The Seattle Condo Market: Are Sellers in La-La Land?

Having looked at several downtown condo listings lately (we have a client shopping for one right now), it seems to me that there is a real disconnect between comp values and listing prices. Based on my purely anecdotal investigation, condos are selling for less than $500/sf; many if not most condos on the market are listed at more than $500/sf. My client was interested in one listed well north of $600/sf, with two recent sales in the same small building (about 20 units), one just above $300/sf and one in the $430’s.

The listing agent and I exchanged emails. I expressed my concerns about the property appraising at a price that would be acceptable to the seller given the list price (and the agent’s admonition that the sellers are “motivated but not desperate”). In response I got this:

I have never in my long real estate career, had a problem with an appraisal–even in today’s market. One yesterday came in at 10% over list. I promise to justify the pricing if we can come to mutual acceptance with the appraiser. I have a way of doing it that seems to work well.

My client just forward me a link to this blog piece about this very topic, which includes this passage:

For just about every condo appraisal, the most suitable comparables are sales from the same building. That can lead to some appraised values that may disappoint some sellers/owners. The biggest item condo owners need to understand is that the appraised value of their unit will be determined by the most recent similar sales available to the appraiser.

So I’m curious to hear the experiences or insight of others: Does there seem to be a disconnect between list prices and “market value”? Or, more directly, has anyone had a problem with a downtown condo appraising for a sale price?

Please note: I am NOT calling ANYONE out…

5 thoughts on “The Seattle Condo Market: Are Sellers in La-La Land?

  1. I have the same scenario playing out in a newer condo building in Downtown Kirkland. Given everyone in that particular building bought in 2007 or so..ALL of the recent comps in that particular building are short sales.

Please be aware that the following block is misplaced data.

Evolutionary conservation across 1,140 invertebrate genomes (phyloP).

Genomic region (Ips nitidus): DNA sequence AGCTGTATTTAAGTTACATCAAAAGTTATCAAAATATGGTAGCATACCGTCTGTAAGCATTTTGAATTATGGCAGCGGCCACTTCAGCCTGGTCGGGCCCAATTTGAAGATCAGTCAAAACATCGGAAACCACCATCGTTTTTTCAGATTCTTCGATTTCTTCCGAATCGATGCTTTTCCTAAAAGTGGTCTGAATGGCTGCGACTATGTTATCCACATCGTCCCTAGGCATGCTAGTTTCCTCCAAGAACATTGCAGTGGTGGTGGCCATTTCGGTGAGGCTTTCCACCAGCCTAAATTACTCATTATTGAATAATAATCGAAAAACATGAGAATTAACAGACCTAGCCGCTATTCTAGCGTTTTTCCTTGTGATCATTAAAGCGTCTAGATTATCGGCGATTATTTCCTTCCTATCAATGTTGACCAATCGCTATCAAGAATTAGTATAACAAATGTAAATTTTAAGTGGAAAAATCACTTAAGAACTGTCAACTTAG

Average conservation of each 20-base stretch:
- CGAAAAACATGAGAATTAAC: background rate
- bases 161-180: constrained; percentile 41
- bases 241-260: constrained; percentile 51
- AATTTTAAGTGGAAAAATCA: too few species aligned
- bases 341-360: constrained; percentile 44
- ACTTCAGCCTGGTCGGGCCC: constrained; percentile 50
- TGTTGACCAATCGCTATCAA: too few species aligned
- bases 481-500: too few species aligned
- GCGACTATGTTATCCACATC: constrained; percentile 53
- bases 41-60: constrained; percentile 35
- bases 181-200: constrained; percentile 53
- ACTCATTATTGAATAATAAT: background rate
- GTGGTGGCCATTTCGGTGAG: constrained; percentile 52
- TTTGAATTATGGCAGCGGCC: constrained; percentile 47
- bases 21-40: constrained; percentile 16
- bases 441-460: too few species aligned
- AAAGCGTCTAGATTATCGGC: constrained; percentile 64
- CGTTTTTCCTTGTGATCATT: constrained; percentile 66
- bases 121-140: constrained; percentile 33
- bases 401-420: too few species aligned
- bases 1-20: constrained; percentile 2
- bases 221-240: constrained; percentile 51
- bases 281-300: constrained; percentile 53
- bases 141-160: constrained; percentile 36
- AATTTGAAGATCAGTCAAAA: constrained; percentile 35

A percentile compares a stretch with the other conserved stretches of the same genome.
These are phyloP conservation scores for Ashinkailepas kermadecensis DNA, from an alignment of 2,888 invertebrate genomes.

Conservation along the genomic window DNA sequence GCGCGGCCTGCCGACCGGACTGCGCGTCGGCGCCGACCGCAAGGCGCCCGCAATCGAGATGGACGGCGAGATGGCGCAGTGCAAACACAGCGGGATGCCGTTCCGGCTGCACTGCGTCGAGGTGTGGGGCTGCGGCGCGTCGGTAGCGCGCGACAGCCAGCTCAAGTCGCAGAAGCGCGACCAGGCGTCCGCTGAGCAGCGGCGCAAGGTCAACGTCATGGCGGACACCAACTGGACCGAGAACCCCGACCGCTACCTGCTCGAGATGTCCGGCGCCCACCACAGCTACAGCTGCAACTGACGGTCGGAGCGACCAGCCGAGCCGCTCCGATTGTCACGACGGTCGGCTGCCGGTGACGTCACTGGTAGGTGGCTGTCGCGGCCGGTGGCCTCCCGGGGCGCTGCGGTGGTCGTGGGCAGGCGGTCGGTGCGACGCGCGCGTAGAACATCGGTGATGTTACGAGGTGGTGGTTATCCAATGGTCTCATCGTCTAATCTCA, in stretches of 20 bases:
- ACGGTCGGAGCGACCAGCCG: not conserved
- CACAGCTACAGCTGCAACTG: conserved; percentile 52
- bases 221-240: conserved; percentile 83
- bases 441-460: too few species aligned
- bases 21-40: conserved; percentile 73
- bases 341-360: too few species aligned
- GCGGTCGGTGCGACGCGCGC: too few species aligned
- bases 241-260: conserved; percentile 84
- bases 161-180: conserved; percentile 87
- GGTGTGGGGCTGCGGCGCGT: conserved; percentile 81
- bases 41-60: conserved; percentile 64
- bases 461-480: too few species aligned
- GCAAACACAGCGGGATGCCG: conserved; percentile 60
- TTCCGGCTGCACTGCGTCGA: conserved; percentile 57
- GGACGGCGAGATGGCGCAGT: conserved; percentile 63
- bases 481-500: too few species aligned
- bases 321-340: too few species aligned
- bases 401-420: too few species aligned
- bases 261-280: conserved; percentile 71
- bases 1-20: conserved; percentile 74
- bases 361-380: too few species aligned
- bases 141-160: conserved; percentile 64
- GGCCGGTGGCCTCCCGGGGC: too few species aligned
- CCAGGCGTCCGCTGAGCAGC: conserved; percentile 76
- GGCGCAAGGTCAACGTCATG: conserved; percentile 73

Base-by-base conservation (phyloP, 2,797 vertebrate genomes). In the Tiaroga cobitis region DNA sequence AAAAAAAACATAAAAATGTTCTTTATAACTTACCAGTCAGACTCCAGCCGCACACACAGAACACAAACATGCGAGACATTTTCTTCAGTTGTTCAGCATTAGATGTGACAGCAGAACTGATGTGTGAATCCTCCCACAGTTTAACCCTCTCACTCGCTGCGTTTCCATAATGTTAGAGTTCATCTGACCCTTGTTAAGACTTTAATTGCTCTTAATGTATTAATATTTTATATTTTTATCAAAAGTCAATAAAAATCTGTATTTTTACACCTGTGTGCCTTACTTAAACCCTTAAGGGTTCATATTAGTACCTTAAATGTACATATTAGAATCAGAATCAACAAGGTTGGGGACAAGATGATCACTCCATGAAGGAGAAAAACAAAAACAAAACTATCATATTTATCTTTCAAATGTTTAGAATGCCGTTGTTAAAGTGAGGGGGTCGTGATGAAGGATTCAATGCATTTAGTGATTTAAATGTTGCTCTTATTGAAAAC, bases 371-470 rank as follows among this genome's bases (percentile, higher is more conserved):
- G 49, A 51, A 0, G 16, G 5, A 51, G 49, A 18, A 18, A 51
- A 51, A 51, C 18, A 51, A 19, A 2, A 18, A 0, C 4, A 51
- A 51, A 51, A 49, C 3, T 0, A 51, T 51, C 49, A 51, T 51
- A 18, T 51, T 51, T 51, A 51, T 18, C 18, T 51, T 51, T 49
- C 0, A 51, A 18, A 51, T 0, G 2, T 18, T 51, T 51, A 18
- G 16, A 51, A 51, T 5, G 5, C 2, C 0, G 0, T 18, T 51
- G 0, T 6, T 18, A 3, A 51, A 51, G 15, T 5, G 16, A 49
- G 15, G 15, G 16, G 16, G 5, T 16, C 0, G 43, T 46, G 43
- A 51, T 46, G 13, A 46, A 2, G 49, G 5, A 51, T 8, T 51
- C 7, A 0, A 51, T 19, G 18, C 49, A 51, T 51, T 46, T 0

A buyer wants a short sale price…without the headaches of going through a short sale…and they just may get it.

    This is the problem/question in my similar example. The original price at peak was $600,000 for all similar units in the building.

    3 sold as short sales for 50% off peak, due to the headaches and uncertainties of a short sale at $300,000, and took anywhere from 4 months to 8 months to close. (2 pending; 1 closed)

    1 REO offered at 40% off peak, sold for 35% off peak at $390,000 with multiple offers. Not closed yet. Should the appraisal for this multiple offer, NOT short sale, be held to the standard of a short sale price with no variance for the fact that it is NOT a short sale? (pending; not closed)

    New on market…not a short sale…not a bank owned…wants to sell at 25% off peak price at $450,000.

    Should the not short sale have to sell at a “50% down from peak short sale price” because the 3 comps are short sales?

    Should the not REO have to sell at a “35% down from peak REO price when it is not an REO?

    There are NO available short sales or REOs at present. 4 buyers are willing to pay $450,000 for a non-distressed owner sale. Is the answer they cannot buy it at “fair market value”, and must pay the “distressed property sale” price? Must the seller buckle to the appraiser’s insistence that all units in the building must now sell at short sale prices, even when they are not short sales, because he has 3 short sale “comps”?